With the course I was on, the third term (my final term) was moved online, so that entire term had to be over Zoom, so I was definitely a bit desperate to do something creative.
What were the challenges of filming ‘Happy Together’ remotely?
I think the biggest problem was that you just had to deal with the situation as it was. There was only so much that was in your control as a director, so when usually a director would be able to control every little detail of something, it was very much right, these are the actors that I’d like to play the part, and these are their houses.
There was one Zoom call where they showed me their houses over Zoom so I could try and find filming locations. It was just trying to adapt to small challenges like that where you could only work with what you had.
How did it feel to win the award?
It was kind of mixed feelings really. I mean, it was fantastic to win the award, especially when I’m only nearly 20 and a lot sooner than I would have thought, but it’s also a really bizarre time to win a film award. You don’t get to go to the festival, you don’t get to appreciate the other films that were also included in the festival.
It was just a bit of a shame not to be able to share that with other filmmakers, but, saying that, if it had been normal times and none of this had have happened, then I wouldn’t have won the award, so it’s swings and roundabouts.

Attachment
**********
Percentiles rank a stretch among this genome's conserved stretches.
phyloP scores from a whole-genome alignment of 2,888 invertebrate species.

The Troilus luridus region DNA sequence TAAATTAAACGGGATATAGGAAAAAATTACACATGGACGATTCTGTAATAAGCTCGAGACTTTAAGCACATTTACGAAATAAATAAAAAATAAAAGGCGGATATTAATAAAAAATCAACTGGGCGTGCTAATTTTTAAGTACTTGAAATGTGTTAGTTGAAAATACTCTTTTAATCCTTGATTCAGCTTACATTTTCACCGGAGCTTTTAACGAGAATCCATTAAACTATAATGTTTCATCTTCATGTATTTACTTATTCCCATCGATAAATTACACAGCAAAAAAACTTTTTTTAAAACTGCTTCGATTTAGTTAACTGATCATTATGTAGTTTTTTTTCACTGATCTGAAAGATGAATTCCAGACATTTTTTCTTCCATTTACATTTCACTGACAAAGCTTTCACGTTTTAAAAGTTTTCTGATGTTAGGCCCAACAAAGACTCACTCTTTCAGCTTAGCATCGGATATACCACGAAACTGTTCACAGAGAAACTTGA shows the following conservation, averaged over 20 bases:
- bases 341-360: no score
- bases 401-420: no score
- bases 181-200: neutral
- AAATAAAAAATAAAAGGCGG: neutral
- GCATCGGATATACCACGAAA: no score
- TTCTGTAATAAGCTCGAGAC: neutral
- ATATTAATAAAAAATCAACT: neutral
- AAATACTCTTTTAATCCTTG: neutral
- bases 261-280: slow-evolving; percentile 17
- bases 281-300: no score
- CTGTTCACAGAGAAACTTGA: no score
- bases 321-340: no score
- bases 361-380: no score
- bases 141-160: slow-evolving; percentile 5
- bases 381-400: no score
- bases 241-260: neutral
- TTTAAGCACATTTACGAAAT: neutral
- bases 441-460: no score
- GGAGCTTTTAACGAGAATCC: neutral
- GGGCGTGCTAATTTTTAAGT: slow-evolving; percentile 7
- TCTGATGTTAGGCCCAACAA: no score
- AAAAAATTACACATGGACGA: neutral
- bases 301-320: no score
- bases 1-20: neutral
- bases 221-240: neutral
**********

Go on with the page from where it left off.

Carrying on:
What’s your plan next?
I’m only writing at the minute, because there’s not much you can do as a director or an actor, so I’m just kind of flexing that skill a bit. I’ve got a couple of things on the go, but the main one that I want to do next is another short film to raise awareness for mental health in young men, so that’s my next project that I’m currently writing.
I’ve written a first draft of that and sent it to Geoff (who played Harold in the short film), who I’m considering to maybe play a part in that as well. I sent the first draft to him, but since then it’s been a few weeks and I just haven’t looked at it, because I’m just wanting to let it sit for a bit then come back to it and probably re write the entire thing, but I’m hoping to film that whenever I can.
What influences do you have?
I’ve never been asked this you know, but my biggest influence is a director called Taika Waititi. He’s just the most incredible guy. I’ve actually got one of his quotes on my wall, which I’ve definitely used in [Happy Together], he says “something I’ve always believed about comedy is that the best way is to trick people into coming down this alleyway, and smashing them over the head with something that actually means something.”
So, that’s my approach as well. I’d never want to do just a comedy or just a drama. It always has to be a blend of the two otherwise you’d just get bored. You can’t have the lowest lows without having the highest highs. He’s definitely my all time favorite filmmaker and biggest inspiration.